How does that happen on the week then there was both a wedding and a funeral in addition to normal work requirements? How does that play out when there’s a family crisis and the majority of the pastor’s attention is spent worrying about loved ones? Even more likely still, how does that logic play out on the week where the pastor simply wasn’t excited about the passage? Does the pastor bring eternal judgment or divine retribution upon him or herself for deciding to go to their kid’s soccer game instead of reading that last commentary, knowing they may preach a sermon without a total understanding of the text?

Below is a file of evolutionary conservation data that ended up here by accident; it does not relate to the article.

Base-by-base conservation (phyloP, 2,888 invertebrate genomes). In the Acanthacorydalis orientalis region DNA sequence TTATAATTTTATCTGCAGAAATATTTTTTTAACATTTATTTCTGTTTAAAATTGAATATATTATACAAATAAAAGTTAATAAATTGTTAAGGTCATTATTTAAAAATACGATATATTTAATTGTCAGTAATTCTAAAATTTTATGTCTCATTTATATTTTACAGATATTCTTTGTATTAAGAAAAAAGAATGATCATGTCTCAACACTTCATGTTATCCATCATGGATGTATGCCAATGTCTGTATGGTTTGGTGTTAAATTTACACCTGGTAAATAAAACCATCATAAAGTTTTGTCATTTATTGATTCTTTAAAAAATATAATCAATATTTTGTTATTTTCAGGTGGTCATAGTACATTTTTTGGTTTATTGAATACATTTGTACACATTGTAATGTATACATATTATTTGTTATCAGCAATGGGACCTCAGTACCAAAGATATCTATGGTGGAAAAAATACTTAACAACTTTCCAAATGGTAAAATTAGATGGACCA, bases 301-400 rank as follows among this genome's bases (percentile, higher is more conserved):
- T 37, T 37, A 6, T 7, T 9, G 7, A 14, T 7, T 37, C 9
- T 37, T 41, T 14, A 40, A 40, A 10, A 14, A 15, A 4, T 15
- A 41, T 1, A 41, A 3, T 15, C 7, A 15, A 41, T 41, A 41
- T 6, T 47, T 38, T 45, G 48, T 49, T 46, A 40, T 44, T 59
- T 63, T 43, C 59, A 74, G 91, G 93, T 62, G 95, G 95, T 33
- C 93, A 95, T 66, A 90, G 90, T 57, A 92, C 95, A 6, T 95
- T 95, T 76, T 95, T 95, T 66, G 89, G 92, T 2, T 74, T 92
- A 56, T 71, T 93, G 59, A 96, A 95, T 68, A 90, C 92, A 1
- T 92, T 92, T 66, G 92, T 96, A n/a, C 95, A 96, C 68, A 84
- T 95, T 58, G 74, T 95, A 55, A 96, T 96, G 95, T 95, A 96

What angers me about these passages even more is that the pastor often feels unable to voice their own doubts, questions about this and other issues. I often hear comments like, “You’re supposed to be the one with the answers.” Or “You can’t complain, you have no idea what real life is like and what others experience.”
Even among fellow pastors, the response is often “There’s a time and a place. If you have doubts or questions, don’t burden your congregation with them. Take those issues to a therapist.” I even had a preaching professor once tell me in class, “Don’t ever say anything negative about yourself from the pulpit. There will already be enough people trying to take you off of the pedestal. You don’t need to do it for them.”
I feel duped.
It’s my own fault, really. How did I not notice these verses before becoming a pastor? More accurately, why did I ignore them when I did come across them? Did I really believe I was more qualified than others?